Our new project is DECO, the Distributed Electronic Cosmic-ray Observatory which was originally defined here: http://www.distobs.org)
There are almost 2 billion cell phones in the world1. Many, if not most, now come equipped with camera, GPS, embedded computer, and Wi-fi, making each one a powerful distributed sensing element. Unfortunately, most of this massive sensing and computing power currently goes to waste. But it doesn’t have to! We propose to harness the combined power of the world’s cell-phones to create the world’s largest cosmic ray telescope.
Cosmic rays are high energy particles that collide with the upper atmosphere and cause a “shower” of particles (electrons, muons, etc…) to rain down to the Earth’s surface. It is possible to detect these secondary particles using the CMOS or CCD sensor in the cell phone’s camera. The highest energy cosmic rays are 108 times more energetic than the highest energy particles created in particle accelerators such as the LHC. Interestingly, little is known about these highest energy cosmic rays, mostly because they are exceedingly rare events (we now detect only a handful each year). However, by creating a large, distributed cosmic ray telescope, we may be able to record enough of these events to finally understand the physics behind these highest energy particles.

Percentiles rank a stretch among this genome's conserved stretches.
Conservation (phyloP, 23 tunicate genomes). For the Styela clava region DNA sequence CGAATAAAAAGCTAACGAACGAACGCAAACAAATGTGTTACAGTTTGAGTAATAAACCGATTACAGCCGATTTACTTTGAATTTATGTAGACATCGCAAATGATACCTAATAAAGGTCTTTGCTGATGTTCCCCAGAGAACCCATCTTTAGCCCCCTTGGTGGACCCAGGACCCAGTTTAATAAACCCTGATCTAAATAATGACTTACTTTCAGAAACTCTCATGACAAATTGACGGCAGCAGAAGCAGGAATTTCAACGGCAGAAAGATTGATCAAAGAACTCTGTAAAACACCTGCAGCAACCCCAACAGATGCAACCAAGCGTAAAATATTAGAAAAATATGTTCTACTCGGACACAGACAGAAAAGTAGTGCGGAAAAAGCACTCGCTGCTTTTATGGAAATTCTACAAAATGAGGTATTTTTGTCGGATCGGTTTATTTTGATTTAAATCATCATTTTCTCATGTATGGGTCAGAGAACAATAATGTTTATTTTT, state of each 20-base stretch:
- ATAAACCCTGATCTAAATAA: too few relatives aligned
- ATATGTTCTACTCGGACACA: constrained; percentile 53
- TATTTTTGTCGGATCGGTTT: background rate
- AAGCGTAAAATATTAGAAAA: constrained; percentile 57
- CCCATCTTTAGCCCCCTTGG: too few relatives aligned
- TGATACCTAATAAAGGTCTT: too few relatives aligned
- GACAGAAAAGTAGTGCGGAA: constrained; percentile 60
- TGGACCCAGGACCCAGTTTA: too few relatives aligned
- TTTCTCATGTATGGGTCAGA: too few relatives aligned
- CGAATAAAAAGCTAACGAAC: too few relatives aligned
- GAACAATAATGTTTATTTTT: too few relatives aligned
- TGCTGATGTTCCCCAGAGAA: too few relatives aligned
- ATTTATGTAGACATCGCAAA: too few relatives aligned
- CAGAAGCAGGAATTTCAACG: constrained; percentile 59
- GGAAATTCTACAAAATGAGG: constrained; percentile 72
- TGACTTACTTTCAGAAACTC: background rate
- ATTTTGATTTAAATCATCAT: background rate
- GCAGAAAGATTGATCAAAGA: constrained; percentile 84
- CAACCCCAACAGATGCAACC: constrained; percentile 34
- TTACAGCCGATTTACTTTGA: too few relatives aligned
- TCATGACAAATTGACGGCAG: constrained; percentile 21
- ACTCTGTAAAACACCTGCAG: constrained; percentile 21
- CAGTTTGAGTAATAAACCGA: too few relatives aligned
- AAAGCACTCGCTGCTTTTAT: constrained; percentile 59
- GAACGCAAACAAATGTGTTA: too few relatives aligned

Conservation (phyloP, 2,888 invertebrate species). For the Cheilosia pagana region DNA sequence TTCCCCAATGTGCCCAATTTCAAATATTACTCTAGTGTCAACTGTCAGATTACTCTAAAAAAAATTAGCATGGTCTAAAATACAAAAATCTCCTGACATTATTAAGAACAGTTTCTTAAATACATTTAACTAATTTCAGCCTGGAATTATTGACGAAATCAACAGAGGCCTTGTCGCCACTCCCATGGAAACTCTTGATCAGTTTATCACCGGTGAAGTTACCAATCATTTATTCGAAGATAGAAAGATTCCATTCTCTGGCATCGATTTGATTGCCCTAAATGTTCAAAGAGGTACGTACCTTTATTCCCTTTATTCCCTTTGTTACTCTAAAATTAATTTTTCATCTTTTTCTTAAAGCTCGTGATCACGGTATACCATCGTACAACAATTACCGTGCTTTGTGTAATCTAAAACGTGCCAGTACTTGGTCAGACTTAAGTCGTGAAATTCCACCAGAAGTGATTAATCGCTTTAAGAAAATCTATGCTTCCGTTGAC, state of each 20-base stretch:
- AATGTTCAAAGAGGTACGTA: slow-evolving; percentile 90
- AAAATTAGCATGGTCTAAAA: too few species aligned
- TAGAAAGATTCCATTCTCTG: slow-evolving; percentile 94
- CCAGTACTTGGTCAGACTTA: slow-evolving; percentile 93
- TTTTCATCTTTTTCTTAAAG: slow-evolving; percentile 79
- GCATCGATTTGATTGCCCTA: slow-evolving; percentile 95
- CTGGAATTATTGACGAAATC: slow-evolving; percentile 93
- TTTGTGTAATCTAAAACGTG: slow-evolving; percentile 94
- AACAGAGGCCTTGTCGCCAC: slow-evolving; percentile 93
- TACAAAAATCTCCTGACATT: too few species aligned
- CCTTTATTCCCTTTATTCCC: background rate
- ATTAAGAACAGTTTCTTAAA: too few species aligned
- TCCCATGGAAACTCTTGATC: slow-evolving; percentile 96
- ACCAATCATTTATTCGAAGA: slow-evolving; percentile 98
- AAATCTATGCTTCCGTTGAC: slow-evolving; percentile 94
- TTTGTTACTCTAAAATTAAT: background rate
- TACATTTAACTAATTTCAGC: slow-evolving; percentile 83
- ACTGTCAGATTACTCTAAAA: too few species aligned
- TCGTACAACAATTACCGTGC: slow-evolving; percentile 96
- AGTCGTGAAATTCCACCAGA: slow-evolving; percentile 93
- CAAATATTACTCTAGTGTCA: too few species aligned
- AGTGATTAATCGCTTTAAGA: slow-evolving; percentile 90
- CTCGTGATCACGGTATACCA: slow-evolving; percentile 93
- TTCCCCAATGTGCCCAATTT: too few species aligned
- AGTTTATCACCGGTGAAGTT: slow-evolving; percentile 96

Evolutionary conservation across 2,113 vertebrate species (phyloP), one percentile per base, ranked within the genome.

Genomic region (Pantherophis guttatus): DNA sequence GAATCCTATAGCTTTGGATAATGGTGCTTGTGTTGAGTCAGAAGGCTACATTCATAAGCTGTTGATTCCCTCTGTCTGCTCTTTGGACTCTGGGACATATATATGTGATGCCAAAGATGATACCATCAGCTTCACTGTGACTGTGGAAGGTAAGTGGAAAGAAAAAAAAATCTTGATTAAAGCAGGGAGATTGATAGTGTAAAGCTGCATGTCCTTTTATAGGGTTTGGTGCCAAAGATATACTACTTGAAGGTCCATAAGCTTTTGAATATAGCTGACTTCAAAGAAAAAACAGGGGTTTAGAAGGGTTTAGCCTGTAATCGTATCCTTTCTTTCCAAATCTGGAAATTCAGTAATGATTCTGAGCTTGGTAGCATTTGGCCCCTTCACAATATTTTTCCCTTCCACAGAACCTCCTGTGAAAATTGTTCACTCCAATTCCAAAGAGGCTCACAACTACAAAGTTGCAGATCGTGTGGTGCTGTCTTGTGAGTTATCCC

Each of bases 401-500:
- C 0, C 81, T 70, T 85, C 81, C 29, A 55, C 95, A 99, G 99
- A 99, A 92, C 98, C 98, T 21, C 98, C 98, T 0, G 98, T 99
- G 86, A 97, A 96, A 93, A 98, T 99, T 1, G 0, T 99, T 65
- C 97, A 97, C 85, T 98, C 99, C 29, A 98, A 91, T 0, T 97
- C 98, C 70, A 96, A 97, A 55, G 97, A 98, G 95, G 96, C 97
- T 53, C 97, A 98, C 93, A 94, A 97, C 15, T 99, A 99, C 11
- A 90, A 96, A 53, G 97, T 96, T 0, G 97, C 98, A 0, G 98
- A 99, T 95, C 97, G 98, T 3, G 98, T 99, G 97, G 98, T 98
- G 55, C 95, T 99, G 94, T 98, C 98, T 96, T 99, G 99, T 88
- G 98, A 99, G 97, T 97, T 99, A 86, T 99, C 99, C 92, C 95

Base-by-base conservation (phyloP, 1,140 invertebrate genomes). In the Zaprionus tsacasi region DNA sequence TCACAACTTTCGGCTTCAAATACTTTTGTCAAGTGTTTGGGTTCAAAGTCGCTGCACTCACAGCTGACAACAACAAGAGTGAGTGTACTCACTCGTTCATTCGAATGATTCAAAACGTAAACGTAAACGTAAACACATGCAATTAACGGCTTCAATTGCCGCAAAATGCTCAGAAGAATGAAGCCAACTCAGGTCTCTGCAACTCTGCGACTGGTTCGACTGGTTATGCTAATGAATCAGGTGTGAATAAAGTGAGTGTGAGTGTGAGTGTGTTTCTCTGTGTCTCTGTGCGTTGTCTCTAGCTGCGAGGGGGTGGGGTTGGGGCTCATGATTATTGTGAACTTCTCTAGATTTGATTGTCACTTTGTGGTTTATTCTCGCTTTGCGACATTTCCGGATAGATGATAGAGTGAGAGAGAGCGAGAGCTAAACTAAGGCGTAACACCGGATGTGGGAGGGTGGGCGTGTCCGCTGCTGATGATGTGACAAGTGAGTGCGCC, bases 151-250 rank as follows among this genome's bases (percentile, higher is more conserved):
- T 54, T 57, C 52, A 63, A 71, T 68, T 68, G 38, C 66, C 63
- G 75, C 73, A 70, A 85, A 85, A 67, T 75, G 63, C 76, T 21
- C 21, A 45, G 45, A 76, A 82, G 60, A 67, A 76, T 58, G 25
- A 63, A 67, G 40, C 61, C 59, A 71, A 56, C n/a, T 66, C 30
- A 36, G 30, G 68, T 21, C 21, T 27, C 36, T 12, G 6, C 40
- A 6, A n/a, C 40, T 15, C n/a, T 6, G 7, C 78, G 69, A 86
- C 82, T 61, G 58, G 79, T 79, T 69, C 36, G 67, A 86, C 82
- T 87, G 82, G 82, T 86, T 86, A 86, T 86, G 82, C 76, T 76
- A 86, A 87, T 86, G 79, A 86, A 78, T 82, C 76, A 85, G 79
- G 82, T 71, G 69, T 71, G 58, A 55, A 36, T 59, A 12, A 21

Modeled after the distributed computing efforts of SETI@Home and Folding@Home, the Distributed Observatory will become the first distributed, data-taking, physics experiment. More importantly, the experiment will help answer one of the most pressing unsolved mysteries in modern physics: from where do the highest energy cosmic rays originate?
Some of the code for this already exists and runs on old G1’s. Our goal is to evolve the existing code to “sense” better on newer hardware and to provide the core collection infrastructure.